Repeated marine predator evolution tracks changes in ancient and Anthropocene oceans
A team of Smithsonian scientists synthesized decades of scientific discoveries to illuminate the common and unique patterns driving the extraordinary transitions that whales, dolphins, seals and other species underwent as they moved from land to sea.

Mapping language in the brain
'By studying language in people with aphasia, we can try to accomplish two goals at once: we can improve our clinical understanding of aphasia and get new insights into how language is organized in the mind and brain,' said Daniel Mirman, Ph.D., an assistant professor in Drexel University's College of Arts and Sciences who was lead author of the study published today in Nature Communications.

Obesity associated with prostate cancer risk in African-American men
Obesity was associated with an increased risk for prostate cancer in African-American men and that risk grew by nearly four times as body mass index increased, according to an article published online by JAMA Oncology.

With biosimilar drug development on the rise, researchers explore efficacy
The article focuses on the first biosimilar monoclonal antibody to be approved in Europe, and appears in the current edition of Immunotherapy, an online, peer-reviewed title from the Future Medicine imprint of Future Science Group.

Major new research study to demonstrate value of PET scans in Alzheimer's disease diagnosis
A new four-year research study, with an estimated budget of $100 million, was announced today by the Alzheimer's Association and the American College of Radiology.

New review recognizes the importance of counselling in those affected by infertility
The psychological impact and private agony of infertility must be carefully considered by healthcare professionals, suggests a new review, published Friday, April 10, in The Obstetrician & Gynaecologist.

For men, online generosity is a competition
If you are looking to raise money online for your favorite cause, listen up.

Study: Breastfeeding may prevent postpartum smoking relapse
While a large number of women quit or reduce smoking upon pregnancy recognition, many resume smoking postpartum.

GPM sees wind shear affecting remnants of Extra-tropical Cyclone Joalane
The GPM satellite showed the effects of wind shear and waning rainfall rates in Extra-tropical Cyclone Joalane as it was moving in a southeasterly direction through the Southern Indian Ocean.

Victorian baby teeth could help predict future health of children today
Baby teeth from children who died during the 1845-52 Irish famine could help us predict the future health of children born today, according to new research.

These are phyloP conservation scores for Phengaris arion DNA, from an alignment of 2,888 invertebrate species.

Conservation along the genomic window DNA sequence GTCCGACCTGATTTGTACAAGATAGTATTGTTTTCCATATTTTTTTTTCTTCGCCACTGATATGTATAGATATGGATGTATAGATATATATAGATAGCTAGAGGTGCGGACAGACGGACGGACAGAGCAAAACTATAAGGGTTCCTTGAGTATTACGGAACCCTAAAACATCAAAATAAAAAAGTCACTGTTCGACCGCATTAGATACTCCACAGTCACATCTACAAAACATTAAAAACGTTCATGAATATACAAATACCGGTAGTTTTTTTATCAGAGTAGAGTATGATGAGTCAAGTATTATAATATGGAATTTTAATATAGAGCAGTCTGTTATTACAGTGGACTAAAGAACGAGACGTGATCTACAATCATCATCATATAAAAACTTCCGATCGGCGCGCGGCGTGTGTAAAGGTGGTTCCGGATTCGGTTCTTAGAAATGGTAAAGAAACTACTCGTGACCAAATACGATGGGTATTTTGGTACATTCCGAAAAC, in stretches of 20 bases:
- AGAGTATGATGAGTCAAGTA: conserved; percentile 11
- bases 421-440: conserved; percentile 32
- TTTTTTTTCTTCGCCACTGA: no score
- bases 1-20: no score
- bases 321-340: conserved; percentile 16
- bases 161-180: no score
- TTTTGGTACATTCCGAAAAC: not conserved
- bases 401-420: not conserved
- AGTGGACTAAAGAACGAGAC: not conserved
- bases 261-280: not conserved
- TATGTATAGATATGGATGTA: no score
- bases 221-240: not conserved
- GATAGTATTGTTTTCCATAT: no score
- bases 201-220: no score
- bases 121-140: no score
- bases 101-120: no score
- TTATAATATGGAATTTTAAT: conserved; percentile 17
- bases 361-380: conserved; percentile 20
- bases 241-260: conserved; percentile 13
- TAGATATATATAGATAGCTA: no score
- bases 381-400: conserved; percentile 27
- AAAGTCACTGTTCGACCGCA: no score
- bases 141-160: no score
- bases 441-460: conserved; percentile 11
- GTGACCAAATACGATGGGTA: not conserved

Survey shows half of older adults in US now taking aspirin
A national survey suggests that slightly more than half of the older adults in the United States are now taking a daily dose of aspirin, even though its use is not recommended by the Food and Drug Administration for most people who have not yet had a heart attack or stroke.

Greenland darkening to continue, predicts CCNY expert Marco Tedesco
Darkening of the Greenland Ice Sheet is projected to continue as a consequence of continued climate warming, Dr.

Novel plasma diagnostics method
Could the mundane action of switching on an energy saving light bulb still hold secrets?

160 people die of rabies every day, says major new study
A global study on canine rabies, published April 16, 2015, has found that 160 people die every single day from the disease.

Death of giant galaxies spreads from the core
Astronomers have shown for the first time how star formation in 'dead' galaxies sputtered out billions of years ago.

Poll: Mass. police chiefs favor discretion in issuing concealed gun permits
Who decides who can carry concealed firearms legally? Should local police chiefs have a say?

The connection between mouth bacteria and inflammation in heart disease
Oral infections are the most common diseases of mankind and are also a key risk factor for heart disease, which is the leading cause of death worldwide.

ALMA reveals intense magnetic field close to supermassive black hole
The Atacama Large Millimeter/submillimeter Array (ALMA) has revealed an extremely powerful magnetic field, beyond anything previously detected in the core of a galaxy, very close to the event horizon of a supermassive black hole.

Molecular spies sabotage a protein's activities in specific cellular compartments